Ken Burns Wants You To Learn, And Recite, The Gettysburg Address

Apr 15, 2014

Ken Burns’ new film "The Address" debuts Tuesday, April 15, on KLRN. I caught up with Burns to find out what the film was about. While his focus is often on huge subjects, "The Address" is, in a way, about a very small one. Across the Connecticut River from Burns’ New Hampshire home is the tiny Greenwood School in Putney, Vermont.

“It’s a boarding school for kids very young, 11 to 17, who suffer from learning differences like dyslexia, dysgraphia, ADHD, a whole alphabet soup of learning issues,” explained Burns.

Each year this little school has their students tackle their disability by doing this amazingly difficult thing:
“They’ve asked their kids to memorize, but most importantly, publicly recite in front of hundreds of people, the Gettysburg Address,” said Burns.

Lincoln’s address was delivered to consecrate a national graveyard at the site of the battle where nearly 8,000 died. Burns, while stuck in the edit suite, was struck by the beauty of the words and their odd power to tug at his American heartstrings. He had a revelation.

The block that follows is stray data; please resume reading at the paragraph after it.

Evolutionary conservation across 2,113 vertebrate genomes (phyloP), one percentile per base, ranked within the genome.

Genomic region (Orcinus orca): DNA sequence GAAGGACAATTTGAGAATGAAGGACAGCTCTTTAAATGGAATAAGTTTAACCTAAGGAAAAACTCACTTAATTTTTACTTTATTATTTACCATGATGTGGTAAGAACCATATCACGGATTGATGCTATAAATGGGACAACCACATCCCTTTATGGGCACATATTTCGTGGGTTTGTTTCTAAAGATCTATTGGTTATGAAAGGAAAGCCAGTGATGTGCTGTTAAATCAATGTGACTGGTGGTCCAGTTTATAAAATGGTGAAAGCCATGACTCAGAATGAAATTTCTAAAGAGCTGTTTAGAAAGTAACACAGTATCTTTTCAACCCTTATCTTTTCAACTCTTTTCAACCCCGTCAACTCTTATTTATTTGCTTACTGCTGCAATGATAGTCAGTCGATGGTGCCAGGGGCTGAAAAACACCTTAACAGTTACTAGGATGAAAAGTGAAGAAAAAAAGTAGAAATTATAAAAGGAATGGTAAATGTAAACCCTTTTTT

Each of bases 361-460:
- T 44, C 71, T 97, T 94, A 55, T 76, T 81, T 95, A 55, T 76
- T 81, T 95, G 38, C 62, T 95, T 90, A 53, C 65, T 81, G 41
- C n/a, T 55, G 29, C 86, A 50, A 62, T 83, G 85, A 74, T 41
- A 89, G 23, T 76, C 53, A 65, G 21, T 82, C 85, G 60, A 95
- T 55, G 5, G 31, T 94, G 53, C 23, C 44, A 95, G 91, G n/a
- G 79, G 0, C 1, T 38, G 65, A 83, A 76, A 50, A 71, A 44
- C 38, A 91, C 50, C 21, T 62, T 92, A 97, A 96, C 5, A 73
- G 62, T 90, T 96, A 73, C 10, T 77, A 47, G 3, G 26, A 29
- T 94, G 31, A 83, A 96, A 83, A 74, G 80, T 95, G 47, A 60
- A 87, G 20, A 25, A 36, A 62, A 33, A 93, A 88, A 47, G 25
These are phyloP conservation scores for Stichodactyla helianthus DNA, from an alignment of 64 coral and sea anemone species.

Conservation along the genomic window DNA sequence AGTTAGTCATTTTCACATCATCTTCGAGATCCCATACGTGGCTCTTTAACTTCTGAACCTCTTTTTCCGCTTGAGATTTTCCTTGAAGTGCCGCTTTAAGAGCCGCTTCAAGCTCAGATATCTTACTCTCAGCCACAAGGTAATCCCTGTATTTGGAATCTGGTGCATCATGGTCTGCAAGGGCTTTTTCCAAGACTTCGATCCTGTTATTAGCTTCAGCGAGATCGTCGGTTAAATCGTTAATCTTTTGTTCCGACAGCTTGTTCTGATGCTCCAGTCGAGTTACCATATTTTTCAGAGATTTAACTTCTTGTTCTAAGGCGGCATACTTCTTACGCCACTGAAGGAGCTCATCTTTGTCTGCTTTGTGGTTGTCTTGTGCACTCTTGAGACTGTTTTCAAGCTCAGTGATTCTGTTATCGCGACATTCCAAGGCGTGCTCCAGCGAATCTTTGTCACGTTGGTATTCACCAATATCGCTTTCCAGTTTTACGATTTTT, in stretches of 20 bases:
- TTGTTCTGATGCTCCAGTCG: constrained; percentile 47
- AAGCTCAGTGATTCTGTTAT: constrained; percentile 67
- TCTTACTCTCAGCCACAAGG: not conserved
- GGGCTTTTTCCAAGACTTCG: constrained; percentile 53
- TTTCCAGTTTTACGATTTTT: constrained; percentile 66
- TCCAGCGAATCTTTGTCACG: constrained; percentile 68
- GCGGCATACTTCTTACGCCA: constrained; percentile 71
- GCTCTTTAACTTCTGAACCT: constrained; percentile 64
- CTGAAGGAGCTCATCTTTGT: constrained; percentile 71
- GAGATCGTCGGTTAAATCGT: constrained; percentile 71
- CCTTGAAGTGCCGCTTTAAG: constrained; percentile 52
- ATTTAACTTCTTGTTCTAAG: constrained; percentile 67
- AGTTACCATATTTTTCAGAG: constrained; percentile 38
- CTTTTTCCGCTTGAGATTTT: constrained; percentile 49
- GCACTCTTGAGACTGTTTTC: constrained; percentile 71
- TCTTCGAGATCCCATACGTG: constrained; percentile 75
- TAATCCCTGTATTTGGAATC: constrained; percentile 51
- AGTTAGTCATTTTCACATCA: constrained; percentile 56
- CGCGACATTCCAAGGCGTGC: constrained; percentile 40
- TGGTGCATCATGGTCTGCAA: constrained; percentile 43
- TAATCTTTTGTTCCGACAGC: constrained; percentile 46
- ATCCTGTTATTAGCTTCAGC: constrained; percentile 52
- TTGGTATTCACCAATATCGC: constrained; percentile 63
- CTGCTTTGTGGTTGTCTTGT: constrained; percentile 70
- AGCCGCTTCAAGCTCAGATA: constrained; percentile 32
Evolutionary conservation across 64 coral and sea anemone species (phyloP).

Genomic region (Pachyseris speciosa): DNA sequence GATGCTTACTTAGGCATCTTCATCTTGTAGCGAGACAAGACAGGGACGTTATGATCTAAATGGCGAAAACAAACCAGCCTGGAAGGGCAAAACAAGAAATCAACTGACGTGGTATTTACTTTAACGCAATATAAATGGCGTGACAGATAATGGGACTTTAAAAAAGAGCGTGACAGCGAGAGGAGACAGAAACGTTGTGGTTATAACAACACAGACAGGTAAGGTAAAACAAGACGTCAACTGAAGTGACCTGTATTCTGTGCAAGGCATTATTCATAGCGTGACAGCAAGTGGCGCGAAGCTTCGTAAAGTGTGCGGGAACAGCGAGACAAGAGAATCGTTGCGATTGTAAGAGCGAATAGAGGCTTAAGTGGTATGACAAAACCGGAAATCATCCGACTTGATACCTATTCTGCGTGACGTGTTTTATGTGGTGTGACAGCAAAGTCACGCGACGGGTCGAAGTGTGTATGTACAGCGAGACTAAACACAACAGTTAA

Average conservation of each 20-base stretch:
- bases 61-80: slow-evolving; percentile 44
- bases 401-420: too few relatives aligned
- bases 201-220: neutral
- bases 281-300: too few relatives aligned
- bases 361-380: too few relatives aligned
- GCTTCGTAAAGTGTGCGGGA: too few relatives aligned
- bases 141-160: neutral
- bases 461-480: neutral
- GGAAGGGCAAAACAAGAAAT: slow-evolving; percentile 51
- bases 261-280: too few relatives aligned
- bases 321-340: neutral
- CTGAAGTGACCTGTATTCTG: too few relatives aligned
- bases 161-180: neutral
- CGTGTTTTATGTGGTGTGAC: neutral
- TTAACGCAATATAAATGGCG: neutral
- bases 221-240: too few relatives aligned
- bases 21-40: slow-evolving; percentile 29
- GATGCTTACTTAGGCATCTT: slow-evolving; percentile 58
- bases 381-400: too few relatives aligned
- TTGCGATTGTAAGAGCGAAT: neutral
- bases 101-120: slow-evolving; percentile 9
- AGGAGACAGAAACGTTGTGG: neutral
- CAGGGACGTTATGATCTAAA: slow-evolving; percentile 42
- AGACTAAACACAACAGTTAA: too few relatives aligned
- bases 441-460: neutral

“Why not challenge the whole country to memorize the Gettysburg Address?” he said.

So he has asked us all to memorize what he calls some of the most beautiful words ever spoken. And he explained why in a way that only Burns would.

“We yearn for the kind of unum in the E pluribus unum and we live in a time when there’s too much pluribus,” he said.

I asked him if it's an old-fashioned civics lesson in a sense.

"Well I think it is. This is the most important speech, arguably, in American history" he said. "It’s Lincoln doubling down on the Declaration of Independence, kind of offering a 2.0 version to Thomas Jefferson’s 1.0, and it’s the operating system we Americans still use.”

He wants you to record your own version of the Gettysburg Address and upload it to his website, www.learntheaddress.org. All the living presidents have, along with Bill O’Reilly, Rachel Maddow, Nancy Pelosi and Marco Rubio.